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Medieval fasting 'linked with genetic changes in domesticated chickens’

A team of international scientists led by the University of Oxford has combined ancient DNA analyses with statistical modelling to pinpoint the timing of the selection for traits associated with modern chickens. They found that medieval Christians who fasted may have played a part in producing less aggressive farm birds.

Medieval fasting 'linked with genetic changes in domesticated chickens’
Illustration from Romance of Alexander, one sumptuous book of the Middle Ages, 
shows chickens roasting on a spit [Credit: University of Oxford]
The team found that traits linked with reduced aggression and an ability to live in confined, smaller spaces with other birds emerged about 1000 AD in the European Middle Ages. These strong selection pressures coincided with an era in which Christians had widespread influence on what people should eat, including edicts that enforced fasting and the exclusion of four-legged animals from the menu. The paper  suggests religious edicts that allowed people to eat chickens and eggs during fasts, coupled with increasing urbanisation, may have driven the evolution of modern domesticated chickens. The findings are published in the journal, Molecular Biology and Evolution.

The researchers say chickens genetically able to cope with more cramped accommodation and reproduce could be associated with the following three developments: Christian fasting, increased urbanisation, and more efficient farming practices that produced more food, such as the invention of the heavy plough, that allowed populations to work in towns and cities rather than rely on subsistence farming.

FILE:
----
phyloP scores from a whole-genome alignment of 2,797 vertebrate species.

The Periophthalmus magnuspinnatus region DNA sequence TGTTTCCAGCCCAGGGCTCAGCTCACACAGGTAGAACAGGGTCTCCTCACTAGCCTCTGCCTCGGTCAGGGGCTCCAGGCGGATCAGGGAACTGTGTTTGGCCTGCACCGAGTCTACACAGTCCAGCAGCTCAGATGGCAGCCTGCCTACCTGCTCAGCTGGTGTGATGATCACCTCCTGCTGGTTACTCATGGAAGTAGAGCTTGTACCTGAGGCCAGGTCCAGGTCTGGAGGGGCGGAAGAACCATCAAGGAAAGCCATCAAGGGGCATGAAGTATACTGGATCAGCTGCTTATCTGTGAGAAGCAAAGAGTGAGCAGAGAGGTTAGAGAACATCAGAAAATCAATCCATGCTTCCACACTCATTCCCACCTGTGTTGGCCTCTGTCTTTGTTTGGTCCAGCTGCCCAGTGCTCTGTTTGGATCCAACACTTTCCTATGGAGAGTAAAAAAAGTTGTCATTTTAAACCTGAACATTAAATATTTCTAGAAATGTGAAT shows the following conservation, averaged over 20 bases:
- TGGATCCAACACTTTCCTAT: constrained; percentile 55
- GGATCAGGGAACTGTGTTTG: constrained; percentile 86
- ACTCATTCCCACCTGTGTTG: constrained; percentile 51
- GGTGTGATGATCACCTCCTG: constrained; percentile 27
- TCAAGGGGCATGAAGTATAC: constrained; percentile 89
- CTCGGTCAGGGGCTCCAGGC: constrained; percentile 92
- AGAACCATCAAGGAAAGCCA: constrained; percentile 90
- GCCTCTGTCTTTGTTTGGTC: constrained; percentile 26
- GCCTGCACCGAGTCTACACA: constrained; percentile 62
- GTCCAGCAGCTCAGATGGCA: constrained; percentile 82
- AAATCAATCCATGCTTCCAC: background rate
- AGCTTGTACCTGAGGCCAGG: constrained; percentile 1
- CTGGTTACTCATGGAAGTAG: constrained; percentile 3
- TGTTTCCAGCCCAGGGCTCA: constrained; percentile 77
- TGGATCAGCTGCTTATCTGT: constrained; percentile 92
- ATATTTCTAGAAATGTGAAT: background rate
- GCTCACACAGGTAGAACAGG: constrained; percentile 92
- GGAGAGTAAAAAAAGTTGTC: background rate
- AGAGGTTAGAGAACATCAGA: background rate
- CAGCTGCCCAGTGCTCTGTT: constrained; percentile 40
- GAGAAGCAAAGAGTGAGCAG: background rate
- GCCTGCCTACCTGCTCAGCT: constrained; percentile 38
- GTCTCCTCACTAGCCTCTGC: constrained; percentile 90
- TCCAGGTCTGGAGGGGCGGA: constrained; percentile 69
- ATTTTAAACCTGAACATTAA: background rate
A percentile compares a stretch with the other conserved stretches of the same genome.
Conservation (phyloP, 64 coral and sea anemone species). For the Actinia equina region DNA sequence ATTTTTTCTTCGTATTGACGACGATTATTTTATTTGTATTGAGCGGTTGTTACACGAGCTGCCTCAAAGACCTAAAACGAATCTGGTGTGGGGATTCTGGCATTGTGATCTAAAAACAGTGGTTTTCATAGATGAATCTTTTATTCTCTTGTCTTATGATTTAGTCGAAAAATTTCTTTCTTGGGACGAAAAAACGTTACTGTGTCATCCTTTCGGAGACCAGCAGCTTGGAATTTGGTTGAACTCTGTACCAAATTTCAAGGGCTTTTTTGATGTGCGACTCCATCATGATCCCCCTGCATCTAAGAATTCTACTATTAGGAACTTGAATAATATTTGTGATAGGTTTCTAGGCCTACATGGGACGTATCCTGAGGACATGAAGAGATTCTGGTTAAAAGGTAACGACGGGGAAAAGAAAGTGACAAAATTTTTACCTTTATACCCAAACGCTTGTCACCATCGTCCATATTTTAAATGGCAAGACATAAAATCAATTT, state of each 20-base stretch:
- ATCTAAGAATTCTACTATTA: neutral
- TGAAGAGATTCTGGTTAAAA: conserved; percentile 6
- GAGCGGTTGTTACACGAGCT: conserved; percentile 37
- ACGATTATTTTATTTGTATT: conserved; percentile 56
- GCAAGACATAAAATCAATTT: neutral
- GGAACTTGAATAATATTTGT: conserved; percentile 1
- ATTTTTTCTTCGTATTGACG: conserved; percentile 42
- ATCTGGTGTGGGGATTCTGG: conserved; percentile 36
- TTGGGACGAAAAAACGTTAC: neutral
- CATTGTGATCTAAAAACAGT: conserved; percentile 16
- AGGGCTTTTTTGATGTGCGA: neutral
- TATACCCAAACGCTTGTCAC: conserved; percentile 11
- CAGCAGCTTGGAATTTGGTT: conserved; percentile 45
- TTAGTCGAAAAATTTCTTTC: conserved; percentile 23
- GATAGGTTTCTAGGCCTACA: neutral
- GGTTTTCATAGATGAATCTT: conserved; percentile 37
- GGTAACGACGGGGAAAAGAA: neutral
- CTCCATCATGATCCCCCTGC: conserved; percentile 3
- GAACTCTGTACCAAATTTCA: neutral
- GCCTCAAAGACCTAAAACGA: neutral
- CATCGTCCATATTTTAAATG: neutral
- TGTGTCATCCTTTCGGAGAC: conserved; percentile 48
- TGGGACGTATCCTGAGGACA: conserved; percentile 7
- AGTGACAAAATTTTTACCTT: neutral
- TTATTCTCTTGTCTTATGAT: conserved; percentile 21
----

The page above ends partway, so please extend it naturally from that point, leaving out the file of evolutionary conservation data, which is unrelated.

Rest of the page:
Lead author Liisa Loog, from the Palaeogenomics and Bio-Archaeology Research Network at the University of Oxford, said: 'We tend to think that there were wild animals, and then there were domestic animals rather than thinking about the selection pressures on domestic plants and animals that varied through time. This study shows how easy it is to turn a trait into something that becomes fixed in an animal in an evolutionary blink of an eye. Just because a domestic trait is everywhere in animals and birds today does not mean it was there at the very start of the domestication process.'

Scientists have been trying to link domestic animal traits including reduced aggression, the colour of a chicken’s skin and increased egg production, to specific changes in the genome. They studied the DNA of two genes found in chicken archaeological collections dating from 2,300 years ago to the present day. They traced the birds' evolutionary history, looking for changes in the gene responsible for THSR (thyroid stimulating hormone receptor) that determines aggression. The paper suggests natural selection favoured chickens with THSR genes that could cope with closer confines at a time when demand for their meat rose. One thousand years ago, only 40 percent of chickens studied had this gene while it is present in all modern domesticated chickens, says the paper. It is less clear about the long-term role of selection on the BCDO2 (Beta-Carotene Oxygenase 2) gene responsible for yellow leg colour as many exotic breeds with this trait were introduced to Europe in the past 200 years.

Using new statistical tools, the researchers explored the links between humans and their domestic plants and animals to see how they underwent radical shifts in gene mutation frequencies at different points in history. They charted how each responded to alterations in natural and artificial selective pressures over the past 15,000 years.

Professor Greger Larson, Director of Palaeogenomics and Bio-Archaeology Research Network at the University of Oxford, said: 'Ancient DNA has always had the potential to reveal shifts in gene frequencies in the past, but identifying a specific time when selection drove those changes has been problematic. Armed with both DNA signatures from archaeological bones and our novel statistical framework, we can now pinpoint when selection pressures shifted and link those with climatic and cultural shifts.'

Source: University of Oxford [May 03, 2017]

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